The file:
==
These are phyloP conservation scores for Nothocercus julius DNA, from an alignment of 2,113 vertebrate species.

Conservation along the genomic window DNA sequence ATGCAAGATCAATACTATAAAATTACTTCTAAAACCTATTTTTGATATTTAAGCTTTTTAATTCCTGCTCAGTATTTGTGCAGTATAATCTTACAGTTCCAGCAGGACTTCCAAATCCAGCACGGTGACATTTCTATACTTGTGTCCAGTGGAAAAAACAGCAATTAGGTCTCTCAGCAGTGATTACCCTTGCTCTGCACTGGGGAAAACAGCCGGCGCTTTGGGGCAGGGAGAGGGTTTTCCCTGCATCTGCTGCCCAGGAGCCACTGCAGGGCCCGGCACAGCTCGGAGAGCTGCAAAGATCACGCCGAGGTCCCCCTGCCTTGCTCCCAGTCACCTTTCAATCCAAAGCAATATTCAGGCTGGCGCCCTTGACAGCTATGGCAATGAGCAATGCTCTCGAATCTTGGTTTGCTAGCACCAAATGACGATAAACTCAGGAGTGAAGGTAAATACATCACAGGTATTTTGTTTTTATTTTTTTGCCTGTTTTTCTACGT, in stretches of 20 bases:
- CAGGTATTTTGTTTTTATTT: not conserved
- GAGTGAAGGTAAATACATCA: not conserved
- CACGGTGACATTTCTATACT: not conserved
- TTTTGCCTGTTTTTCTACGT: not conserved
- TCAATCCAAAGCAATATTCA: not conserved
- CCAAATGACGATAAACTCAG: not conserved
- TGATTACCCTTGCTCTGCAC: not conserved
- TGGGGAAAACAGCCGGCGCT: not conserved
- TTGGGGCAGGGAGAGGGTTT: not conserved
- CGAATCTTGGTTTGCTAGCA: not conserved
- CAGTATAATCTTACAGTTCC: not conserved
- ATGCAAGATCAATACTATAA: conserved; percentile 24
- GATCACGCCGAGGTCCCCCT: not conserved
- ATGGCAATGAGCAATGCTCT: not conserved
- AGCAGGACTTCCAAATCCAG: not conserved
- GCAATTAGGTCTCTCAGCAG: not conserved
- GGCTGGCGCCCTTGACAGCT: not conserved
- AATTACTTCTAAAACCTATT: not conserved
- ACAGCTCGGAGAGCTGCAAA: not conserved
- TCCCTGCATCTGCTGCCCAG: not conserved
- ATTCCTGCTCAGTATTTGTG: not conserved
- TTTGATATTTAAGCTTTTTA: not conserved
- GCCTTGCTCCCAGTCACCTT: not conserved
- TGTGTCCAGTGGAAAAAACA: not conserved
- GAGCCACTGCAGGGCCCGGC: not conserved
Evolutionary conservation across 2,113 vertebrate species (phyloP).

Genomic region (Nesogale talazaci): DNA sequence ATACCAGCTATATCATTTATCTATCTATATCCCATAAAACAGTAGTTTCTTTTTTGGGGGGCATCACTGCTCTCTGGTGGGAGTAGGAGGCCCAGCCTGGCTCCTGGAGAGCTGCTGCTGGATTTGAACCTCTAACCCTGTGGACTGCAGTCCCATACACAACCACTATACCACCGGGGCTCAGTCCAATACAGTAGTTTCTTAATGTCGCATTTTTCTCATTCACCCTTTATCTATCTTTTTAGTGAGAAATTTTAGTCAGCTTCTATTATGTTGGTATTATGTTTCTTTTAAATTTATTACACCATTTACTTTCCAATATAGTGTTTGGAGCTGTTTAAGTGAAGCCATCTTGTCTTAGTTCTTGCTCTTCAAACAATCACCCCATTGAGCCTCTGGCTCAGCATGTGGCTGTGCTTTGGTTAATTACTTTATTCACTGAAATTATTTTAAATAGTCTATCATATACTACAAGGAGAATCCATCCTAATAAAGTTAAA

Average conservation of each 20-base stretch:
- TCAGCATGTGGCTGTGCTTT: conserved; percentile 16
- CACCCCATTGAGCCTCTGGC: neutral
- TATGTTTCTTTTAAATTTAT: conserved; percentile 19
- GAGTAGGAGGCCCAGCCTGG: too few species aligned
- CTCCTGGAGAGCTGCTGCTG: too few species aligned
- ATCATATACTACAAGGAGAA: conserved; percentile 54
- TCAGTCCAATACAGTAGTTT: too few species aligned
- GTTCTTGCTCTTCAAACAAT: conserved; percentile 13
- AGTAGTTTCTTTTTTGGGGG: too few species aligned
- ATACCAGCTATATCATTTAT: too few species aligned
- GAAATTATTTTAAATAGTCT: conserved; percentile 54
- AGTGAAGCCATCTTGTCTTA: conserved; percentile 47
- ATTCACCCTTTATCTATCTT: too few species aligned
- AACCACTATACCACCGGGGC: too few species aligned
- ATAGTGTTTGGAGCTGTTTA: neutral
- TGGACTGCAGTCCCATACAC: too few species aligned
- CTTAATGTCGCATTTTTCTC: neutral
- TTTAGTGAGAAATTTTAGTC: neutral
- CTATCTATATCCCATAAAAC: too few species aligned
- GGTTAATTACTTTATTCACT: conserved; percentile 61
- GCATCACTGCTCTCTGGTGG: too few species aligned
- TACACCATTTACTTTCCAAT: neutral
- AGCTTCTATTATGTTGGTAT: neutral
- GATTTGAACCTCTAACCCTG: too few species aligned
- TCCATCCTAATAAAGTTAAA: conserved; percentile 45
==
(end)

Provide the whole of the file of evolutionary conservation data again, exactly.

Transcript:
These are phyloP conservation scores for Nothocercus julius DNA, from an alignment of 2,113 vertebrate species.

Conservation along the genomic window DNA sequence ATGCAAGATCAATACTATAAAATTACTTCTAAAACCTATTTTTGATATTTAAGCTTTTTAATTCCTGCTCAGTATTTGTGCAGTATAATCTTACAGTTCCAGCAGGACTTCCAAATCCAGCACGGTGACATTTCTATACTTGTGTCCAGTGGAAAAAACAGCAATTAGGTCTCTCAGCAGTGATTACCCTTGCTCTGCACTGGGGAAAACAGCCGGCGCTTTGGGGCAGGGAGAGGGTTTTCCCTGCATCTGCTGCCCAGGAGCCACTGCAGGGCCCGGCACAGCTCGGAGAGCTGCAAAGATCACGCCGAGGTCCCCCTGCCTTGCTCCCAGTCACCTTTCAATCCAAAGCAATATTCAGGCTGGCGCCCTTGACAGCTATGGCAATGAGCAATGCTCTCGAATCTTGGTTTGCTAGCACCAAATGACGATAAACTCAGGAGTGAAGGTAAATACATCACAGGTATTTTGTTTTTATTTTTTTGCCTGTTTTTCTACGT, in stretches of 20 bases:
- CAGGTATTTTGTTTTTATTT: not conserved
- GAGTGAAGGTAAATACATCA: not conserved
- CACGGTGACATTTCTATACT: not conserved
- TTTTGCCTGTTTTTCTACGT: not conserved
- TCAATCCAAAGCAATATTCA: not conserved
- CCAAATGACGATAAACTCAG: not conserved
- TGATTACCCTTGCTCTGCAC: not conserved
- TGGGGAAAACAGCCGGCGCT: not conserved
- TTGGGGCAGGGAGAGGGTTT: not conserved
- CGAATCTTGGTTTGCTAGCA: not conserved
- CAGTATAATCTTACAGTTCC: not conserved
- ATGCAAGATCAATACTATAA: conserved; percentile 24
- GATCACGCCGAGGTCCCCCT: not conserved
- ATGGCAATGAGCAATGCTCT: not conserved
- AGCAGGACTTCCAAATCCAG: not conserved
- GCAATTAGGTCTCTCAGCAG: not conserved
- GGCTGGCGCCCTTGACAGCT: not conserved
- AATTACTTCTAAAACCTATT: not conserved
- ACAGCTCGGAGAGCTGCAAA: not conserved
- TCCCTGCATCTGCTGCCCAG: not conserved
- ATTCCTGCTCAGTATTTGTG: not conserved
- TTTGATATTTAAGCTTTTTA: not conserved
- GCCTTGCTCCCAGTCACCTT: not conserved
- TGTGTCCAGTGGAAAAAACA: not conserved
- GAGCCACTGCAGGGCCCGGC: not conserved
Evolutionary conservation across 2,113 vertebrate species (phyloP).

Genomic region (Nesogale talazaci): DNA sequence ATACCAGCTATATCATTTATCTATCTATATCCCATAAAACAGTAGTTTCTTTTTTGGGGGGCATCACTGCTCTCTGGTGGGAGTAGGAGGCCCAGCCTGGCTCCTGGAGAGCTGCTGCTGGATTTGAACCTCTAACCCTGTGGACTGCAGTCCCATACACAACCACTATACCACCGGGGCTCAGTCCAATACAGTAGTTTCTTAATGTCGCATTTTTCTCATTCACCCTTTATCTATCTTTTTAGTGAGAAATTTTAGTCAGCTTCTATTATGTTGGTATTATGTTTCTTTTAAATTTATTACACCATTTACTTTCCAATATAGTGTTTGGAGCTGTTTAAGTGAAGCCATCTTGTCTTAGTTCTTGCTCTTCAAACAATCACCCCATTGAGCCTCTGGCTCAGCATGTGGCTGTGCTTTGGTTAATTACTTTATTCACTGAAATTATTTTAAATAGTCTATCATATACTACAAGGAGAATCCATCCTAATAAAGTTAAA

Average conservation of each 20-base stretch:
- TCAGCATGTGGCTGTGCTTT: conserved; percentile 16
- CACCCCATTGAGCCTCTGGC: neutral
- TATGTTTCTTTTAAATTTAT: conserved; percentile 19
- GAGTAGGAGGCCCAGCCTGG: too few species aligned
- CTCCTGGAGAGCTGCTGCTG: too few species aligned
- ATCATATACTACAAGGAGAA: conserved; percentile 54
- TCAGTCCAATACAGTAGTTT: too few species aligned
- GTTCTTGCTCTTCAAACAAT: conserved; percentile 13
- AGTAGTTTCTTTTTTGGGGG: too few species aligned
- ATACCAGCTATATCATTTAT: too few species aligned
- GAAATTATTTTAAATAGTCT: conserved; percentile 54
- AGTGAAGCCATCTTGTCTTA: conserved; percentile 47
- ATTCACCCTTTATCTATCTT: too few species aligned
- AACCACTATACCACCGGGGC: too few species aligned
- ATAGTGTTTGGAGCTGTTTA: neutral
- TGGACTGCAGTCCCATACAC: too few species aligned
- CTTAATGTCGCATTTTTCTC: neutral
- TTTAGTGAGAAATTTTAGTC: neutral
- CTATCTATATCCCATAAAAC: too few species aligned
- GGTTAATTACTTTATTCACT: conserved; percentile 61
- GCATCACTGCTCTCTGGTGG: too few species aligned
- TACACCATTTACTTTCCAAT: neutral
- AGCTTCTATTATGTTGGTAT: neutral
- GATTTGAACCTCTAACCCTG: too few species aligned
- TCCATCCTAATAAAGTTAAA: conserved; percentile 45